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Hazardous Gas Production by Alpha Particles in Solid Organic Transuranic Waste Matrices

Description: Research Objective Fundamental radiation chemical techniques are used to elucidate the basic processes occurring in the heavy-ion radiolysis of some of the solid hydrocarbon matrices such as polymers that are associated with many of the transuranic waste deposits or the transportation of these radionuclides. The environmental management of mixed waste containing transuranic radionuclides is difficult because these nuclides are alpha particle emitters and the energy deposited by the alpha particles causes chemical transformations in the matrices accompanying the waste. Basic gamma radiolysis studies have been performed on some organic matrices, however, the chemical changes induced by alpha particles and other heavy ions are typically very different and product yields can vary by a large magnitude. The objective of this research is to measure the production of hazardous gases such as molecular hydrogen and methane produced in the proton, helium ion, and carbon ion radiolysis of selected solid organic matrices in order to obtain fundamental mechanistic information on the radiolytic decomposition of these materials. This knowledge can also be used to directly give reasonable estimates of explosive or flammability hazards in the storage or transport of transuranic wastes in order to enhance the safety of DOE sites.
Date: June 1, 1999
Creator: LaVerne, Jay A.
Partner: UNT Libraries Government Documents Department

Hazardous Gas Production by Alpha Particles in Solid Organic Transuranic Waste Matrices

Description: Fundamental radiation chemical techniques are used to elucidate the basic processes occurring in the heavy-ion radiolysis of some of the solid hydrocarbon matrices such as polymers that are associated with many of the transuranic waste deposits or the transportation of these radionuclides. The environmental management of mixed waste containing transuranic radionuclides is difficult because these nuclides are alpha particle emitters and the energy deposited by the alpha particles causes chemical transformations in the matrices accompanying the waste. Basic gamma radiolysis studies have been performed on some organic matrices, however, the chemical changes induced by alpha particles and other heavy ions are typically very different and product yields can vary by a large magnitude. The objective of this research is to measure the production of hazardous gases such as molecular hydrogen and methane produced in the proton, helium ion, and carbon ion radiolysis of selected solid organic matrices in order to obtain fundamental mechanistic information on the radiolytic decomposition of these materials. This knowledge can also be used to directly give reasonable estimates of explosive or flammability hazards in the storage or transport of transuranic wastes in order to enhance the safety of DOE sites.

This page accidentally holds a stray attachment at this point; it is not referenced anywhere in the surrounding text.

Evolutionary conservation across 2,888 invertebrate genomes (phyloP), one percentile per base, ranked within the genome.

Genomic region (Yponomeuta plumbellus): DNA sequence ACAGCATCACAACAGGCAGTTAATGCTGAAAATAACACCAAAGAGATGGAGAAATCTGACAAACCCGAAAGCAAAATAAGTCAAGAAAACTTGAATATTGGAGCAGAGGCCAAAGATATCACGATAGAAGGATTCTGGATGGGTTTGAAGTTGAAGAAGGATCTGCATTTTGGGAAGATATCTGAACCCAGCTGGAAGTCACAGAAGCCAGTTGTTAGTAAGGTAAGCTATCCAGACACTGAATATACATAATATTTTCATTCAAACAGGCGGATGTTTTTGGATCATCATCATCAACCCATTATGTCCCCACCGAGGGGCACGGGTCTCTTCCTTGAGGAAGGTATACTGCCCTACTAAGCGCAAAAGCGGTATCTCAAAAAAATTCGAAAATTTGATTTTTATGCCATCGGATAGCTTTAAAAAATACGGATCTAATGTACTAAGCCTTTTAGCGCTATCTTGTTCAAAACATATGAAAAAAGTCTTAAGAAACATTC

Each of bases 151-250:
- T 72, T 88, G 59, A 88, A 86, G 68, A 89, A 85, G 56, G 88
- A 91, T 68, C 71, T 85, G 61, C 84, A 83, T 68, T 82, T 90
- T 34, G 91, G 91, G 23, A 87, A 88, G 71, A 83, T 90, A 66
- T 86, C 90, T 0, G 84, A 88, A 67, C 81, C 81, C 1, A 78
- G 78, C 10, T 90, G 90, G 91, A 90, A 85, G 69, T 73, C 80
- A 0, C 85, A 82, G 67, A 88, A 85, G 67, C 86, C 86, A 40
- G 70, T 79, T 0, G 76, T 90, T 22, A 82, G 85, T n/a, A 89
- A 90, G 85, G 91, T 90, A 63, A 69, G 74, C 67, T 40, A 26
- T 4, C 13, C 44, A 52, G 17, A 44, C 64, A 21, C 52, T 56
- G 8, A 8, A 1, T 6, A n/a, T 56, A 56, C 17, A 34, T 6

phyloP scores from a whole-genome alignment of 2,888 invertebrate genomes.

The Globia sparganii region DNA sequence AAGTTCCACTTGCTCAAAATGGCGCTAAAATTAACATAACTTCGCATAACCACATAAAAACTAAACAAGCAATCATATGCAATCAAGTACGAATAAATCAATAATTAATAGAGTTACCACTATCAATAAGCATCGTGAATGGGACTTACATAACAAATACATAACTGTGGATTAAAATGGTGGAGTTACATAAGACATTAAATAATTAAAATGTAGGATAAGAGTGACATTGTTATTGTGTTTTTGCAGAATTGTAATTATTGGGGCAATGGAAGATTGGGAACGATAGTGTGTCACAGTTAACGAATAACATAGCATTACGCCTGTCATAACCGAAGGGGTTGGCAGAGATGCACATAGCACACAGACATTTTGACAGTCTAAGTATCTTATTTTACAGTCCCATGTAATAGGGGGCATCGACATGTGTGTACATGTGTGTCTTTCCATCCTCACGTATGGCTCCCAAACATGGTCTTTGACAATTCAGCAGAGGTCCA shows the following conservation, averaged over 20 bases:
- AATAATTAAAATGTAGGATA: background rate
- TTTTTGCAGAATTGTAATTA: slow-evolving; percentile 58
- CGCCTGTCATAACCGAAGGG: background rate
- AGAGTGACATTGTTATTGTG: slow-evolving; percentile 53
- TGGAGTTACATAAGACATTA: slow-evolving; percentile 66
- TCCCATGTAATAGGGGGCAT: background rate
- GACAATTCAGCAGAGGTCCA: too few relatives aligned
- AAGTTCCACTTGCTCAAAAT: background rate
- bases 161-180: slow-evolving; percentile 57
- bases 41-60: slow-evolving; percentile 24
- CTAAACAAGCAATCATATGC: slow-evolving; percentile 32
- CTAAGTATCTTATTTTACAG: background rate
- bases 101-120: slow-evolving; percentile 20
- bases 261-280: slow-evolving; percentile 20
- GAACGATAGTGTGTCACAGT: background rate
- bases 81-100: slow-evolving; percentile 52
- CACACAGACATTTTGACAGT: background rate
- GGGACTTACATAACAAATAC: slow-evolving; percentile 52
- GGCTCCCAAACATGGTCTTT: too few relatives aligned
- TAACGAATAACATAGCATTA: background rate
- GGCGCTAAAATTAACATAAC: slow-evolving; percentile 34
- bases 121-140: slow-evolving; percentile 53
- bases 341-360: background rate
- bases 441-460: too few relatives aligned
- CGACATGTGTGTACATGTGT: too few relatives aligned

Date: June 1, 1999
Creator: LaVerne, Jay A.
Partner: UNT Libraries Government Documents Department

Supercritical Carbon Dioxide-Soluble Ligands for Extracting Actinide Metal Ions from Porous Solids

Description: The focus of the effort during the project period from 9/16/98 to 6/15/99 has been on the synthesis, aggregation, and coordination chemistry of silyl-containing diphosphonic acids that potentially could be useful as solvent extraction reagents in supercritical CO2. A homologous series of alkylenediphosphonic acids was esterified with 3-(trimethylsilyl)-1- propanol to the symmetrically-substituted diesters. The silicon-containing alcohol 3- (trimethylsilyl)-1-propanol was chosen for esterification of the diphosphonic acids because it contains both a silyl group and a trimethylene linker. Separating the trimethylsilyl from the organo-functional group by three carbon atoms is optimal for achieving chemical stability and synthetic accessibility. The synthesis of these compounds utilizes methodology that relies on dicyclohexylcarbodiimide as the esterification reagent to activate the acid.
Date: June 1, 1999
Creator: Dietz, Mark L.; Barrans Jr., Richard E.; Herlinger, Albert & Brennecke, Joan F.
Partner: UNT Libraries Government Documents Department